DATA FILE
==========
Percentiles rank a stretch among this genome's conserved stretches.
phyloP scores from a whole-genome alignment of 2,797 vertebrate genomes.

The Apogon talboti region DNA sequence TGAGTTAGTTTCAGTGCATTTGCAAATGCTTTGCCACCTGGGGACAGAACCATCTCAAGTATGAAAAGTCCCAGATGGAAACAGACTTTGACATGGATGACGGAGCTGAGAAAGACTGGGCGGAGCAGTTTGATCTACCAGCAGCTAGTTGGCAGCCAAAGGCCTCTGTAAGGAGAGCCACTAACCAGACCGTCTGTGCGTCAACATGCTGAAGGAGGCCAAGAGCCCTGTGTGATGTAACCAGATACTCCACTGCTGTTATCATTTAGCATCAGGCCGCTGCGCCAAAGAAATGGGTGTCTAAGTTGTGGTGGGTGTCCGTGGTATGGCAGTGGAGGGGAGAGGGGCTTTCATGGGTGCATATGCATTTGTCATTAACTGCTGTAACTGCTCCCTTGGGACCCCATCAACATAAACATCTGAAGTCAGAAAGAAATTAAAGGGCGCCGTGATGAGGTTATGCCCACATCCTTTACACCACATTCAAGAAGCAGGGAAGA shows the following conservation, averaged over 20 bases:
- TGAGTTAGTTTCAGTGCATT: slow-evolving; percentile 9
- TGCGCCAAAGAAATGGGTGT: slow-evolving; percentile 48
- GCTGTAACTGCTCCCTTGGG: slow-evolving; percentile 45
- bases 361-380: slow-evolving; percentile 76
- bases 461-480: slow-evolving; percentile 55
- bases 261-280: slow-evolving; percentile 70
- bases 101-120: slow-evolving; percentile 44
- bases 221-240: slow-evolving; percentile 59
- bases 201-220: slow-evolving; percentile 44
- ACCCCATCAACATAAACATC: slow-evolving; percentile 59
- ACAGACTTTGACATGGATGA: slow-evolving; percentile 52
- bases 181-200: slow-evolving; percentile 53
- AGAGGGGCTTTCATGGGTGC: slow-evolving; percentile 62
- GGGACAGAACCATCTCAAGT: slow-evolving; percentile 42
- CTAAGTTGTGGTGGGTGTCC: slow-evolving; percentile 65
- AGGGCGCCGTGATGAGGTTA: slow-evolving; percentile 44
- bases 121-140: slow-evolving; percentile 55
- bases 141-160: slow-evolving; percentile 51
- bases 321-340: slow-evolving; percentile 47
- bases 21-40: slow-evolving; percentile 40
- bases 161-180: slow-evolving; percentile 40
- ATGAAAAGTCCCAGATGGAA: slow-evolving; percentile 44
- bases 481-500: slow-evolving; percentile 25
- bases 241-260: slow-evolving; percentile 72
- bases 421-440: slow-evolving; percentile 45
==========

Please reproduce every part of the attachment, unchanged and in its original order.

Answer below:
Percentiles rank a stretch among this genome's conserved stretches.
phyloP scores from a whole-genome alignment of 2,797 vertebrate genomes.

The Apogon talboti region DNA sequence TGAGTTAGTTTCAGTGCATTTGCAAATGCTTTGCCACCTGGGGACAGAACCATCTCAAGTATGAAAAGTCCCAGATGGAAACAGACTTTGACATGGATGACGGAGCTGAGAAAGACTGGGCGGAGCAGTTTGATCTACCAGCAGCTAGTTGGCAGCCAAAGGCCTCTGTAAGGAGAGCCACTAACCAGACCGTCTGTGCGTCAACATGCTGAAGGAGGCCAAGAGCCCTGTGTGATGTAACCAGATACTCCACTGCTGTTATCATTTAGCATCAGGCCGCTGCGCCAAAGAAATGGGTGTCTAAGTTGTGGTGGGTGTCCGTGGTATGGCAGTGGAGGGGAGAGGGGCTTTCATGGGTGCATATGCATTTGTCATTAACTGCTGTAACTGCTCCCTTGGGACCCCATCAACATAAACATCTGAAGTCAGAAAGAAATTAAAGGGCGCCGTGATGAGGTTATGCCCACATCCTTTACACCACATTCAAGAAGCAGGGAAGA shows the following conservation, averaged over 20 bases:
- TGAGTTAGTTTCAGTGCATT: slow-evolving; percentile 9
- TGCGCCAAAGAAATGGGTGT: slow-evolving; percentile 48
- GCTGTAACTGCTCCCTTGGG: slow-evolving; percentile 45
- bases 361-380: slow-evolving; percentile 76
- bases 461-480: slow-evolving; percentile 55
- bases 261-280: slow-evolving; percentile 70
- bases 101-120: slow-evolving; percentile 44
- bases 221-240: slow-evolving; percentile 59
- bases 201-220: slow-evolving; percentile 44
- ACCCCATCAACATAAACATC: slow-evolving; percentile 59
- ACAGACTTTGACATGGATGA: slow-evolving; percentile 52
- bases 181-200: slow-evolving; percentile 53
- AGAGGGGCTTTCATGGGTGC: slow-evolving; percentile 62
- GGGACAGAACCATCTCAAGT: slow-evolving; percentile 42
- CTAAGTTGTGGTGGGTGTCC: slow-evolving; percentile 65
- AGGGCGCCGTGATGAGGTTA: slow-evolving; percentile 44
- bases 121-140: slow-evolving; percentile 55
- bases 141-160: slow-evolving; percentile 51
- bases 321-340: slow-evolving; percentile 47
- bases 21-40: slow-evolving; percentile 40
- bases 161-180: slow-evolving; percentile 40
- ATGAAAAGTCCCAGATGGAA: slow-evolving; percentile 44
- bases 481-500: slow-evolving; percentile 25
- bases 241-260: slow-evolving; percentile 72
- bases 421-440: slow-evolving; percentile 45